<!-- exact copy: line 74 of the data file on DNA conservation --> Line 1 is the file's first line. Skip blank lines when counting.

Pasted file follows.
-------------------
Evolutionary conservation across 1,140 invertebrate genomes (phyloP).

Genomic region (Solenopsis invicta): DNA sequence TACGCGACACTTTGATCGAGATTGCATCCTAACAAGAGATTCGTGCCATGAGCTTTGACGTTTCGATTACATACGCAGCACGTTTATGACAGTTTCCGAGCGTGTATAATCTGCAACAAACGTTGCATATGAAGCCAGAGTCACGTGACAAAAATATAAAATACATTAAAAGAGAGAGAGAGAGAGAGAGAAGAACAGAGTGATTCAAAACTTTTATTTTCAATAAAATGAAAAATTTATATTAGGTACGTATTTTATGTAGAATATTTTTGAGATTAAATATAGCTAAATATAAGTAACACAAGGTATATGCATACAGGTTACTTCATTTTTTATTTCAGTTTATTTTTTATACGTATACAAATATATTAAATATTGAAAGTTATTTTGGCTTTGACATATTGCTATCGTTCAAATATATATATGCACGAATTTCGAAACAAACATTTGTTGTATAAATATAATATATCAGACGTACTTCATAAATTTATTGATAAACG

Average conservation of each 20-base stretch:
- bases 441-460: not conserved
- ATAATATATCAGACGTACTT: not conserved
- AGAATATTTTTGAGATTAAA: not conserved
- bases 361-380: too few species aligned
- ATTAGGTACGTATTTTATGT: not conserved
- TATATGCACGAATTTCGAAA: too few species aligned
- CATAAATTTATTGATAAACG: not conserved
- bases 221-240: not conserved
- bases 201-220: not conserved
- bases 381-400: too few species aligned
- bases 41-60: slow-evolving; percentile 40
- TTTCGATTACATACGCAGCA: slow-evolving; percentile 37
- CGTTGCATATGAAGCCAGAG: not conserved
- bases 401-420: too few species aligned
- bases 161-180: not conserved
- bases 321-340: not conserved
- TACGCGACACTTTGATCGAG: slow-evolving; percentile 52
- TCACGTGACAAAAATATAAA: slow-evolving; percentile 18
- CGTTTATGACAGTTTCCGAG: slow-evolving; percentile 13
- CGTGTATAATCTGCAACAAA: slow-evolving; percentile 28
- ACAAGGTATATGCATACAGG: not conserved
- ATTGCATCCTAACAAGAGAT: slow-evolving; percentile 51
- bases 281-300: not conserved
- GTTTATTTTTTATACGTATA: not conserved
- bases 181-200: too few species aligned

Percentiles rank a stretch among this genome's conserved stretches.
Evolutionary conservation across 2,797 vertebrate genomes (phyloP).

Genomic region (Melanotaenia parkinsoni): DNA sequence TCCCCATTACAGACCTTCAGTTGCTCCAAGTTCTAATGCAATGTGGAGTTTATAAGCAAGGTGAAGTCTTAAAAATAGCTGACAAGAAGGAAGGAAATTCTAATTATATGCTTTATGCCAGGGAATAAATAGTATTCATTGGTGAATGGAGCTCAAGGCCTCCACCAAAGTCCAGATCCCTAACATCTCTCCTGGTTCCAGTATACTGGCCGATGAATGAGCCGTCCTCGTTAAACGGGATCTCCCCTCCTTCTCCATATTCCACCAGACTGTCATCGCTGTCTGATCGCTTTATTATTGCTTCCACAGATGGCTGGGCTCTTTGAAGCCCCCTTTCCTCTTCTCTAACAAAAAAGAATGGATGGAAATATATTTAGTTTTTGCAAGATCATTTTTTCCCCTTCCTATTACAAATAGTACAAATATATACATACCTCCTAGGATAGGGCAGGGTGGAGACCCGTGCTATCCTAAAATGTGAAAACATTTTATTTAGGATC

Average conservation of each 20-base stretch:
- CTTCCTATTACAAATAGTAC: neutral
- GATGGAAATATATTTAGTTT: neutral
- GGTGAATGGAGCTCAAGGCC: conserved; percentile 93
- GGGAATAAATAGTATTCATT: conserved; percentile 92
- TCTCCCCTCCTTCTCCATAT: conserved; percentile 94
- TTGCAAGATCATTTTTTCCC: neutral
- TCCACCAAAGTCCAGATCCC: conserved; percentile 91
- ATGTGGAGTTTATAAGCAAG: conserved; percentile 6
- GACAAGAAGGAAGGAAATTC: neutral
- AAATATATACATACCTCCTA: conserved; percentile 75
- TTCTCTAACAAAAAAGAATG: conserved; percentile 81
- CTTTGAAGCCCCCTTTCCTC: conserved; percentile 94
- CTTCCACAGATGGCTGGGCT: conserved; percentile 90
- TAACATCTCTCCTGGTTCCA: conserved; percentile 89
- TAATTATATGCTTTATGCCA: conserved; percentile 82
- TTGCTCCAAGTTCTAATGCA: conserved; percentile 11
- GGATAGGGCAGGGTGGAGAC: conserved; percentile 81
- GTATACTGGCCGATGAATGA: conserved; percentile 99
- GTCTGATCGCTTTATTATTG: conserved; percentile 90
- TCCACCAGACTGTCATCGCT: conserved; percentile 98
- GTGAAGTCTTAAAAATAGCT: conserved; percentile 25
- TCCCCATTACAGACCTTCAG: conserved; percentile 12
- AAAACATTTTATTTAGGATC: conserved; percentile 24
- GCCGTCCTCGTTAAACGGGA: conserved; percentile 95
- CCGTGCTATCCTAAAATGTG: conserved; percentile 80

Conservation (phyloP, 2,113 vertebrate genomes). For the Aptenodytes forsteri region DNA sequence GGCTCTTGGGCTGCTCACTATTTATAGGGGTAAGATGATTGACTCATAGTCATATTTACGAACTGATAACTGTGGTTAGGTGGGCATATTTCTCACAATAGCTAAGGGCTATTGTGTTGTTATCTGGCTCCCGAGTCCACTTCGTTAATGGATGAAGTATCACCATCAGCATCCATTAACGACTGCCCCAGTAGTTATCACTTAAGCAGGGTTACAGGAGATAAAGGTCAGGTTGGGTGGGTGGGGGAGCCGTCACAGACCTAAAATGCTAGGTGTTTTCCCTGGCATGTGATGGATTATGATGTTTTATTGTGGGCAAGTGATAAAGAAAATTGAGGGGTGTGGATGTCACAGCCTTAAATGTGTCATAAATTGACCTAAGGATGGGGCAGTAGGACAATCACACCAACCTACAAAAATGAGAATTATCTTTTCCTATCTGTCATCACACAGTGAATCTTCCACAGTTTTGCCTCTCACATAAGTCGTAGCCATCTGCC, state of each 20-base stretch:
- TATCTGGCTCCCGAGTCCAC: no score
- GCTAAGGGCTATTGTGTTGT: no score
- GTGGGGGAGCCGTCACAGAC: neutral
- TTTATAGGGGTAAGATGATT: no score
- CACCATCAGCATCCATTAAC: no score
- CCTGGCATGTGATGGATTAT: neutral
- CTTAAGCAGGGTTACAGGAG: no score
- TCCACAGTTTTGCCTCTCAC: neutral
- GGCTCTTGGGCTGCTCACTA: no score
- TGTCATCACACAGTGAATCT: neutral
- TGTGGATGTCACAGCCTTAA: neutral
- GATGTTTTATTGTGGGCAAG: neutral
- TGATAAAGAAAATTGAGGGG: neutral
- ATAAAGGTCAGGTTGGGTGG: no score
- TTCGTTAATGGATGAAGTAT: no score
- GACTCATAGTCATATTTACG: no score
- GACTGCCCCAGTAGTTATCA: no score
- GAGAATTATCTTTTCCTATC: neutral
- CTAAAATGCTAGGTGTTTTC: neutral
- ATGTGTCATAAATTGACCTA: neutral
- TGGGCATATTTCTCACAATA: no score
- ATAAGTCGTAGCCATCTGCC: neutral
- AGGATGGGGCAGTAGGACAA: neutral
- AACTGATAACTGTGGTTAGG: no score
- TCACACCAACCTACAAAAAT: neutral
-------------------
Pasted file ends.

- GACTCATAGTCATATTTACG: no score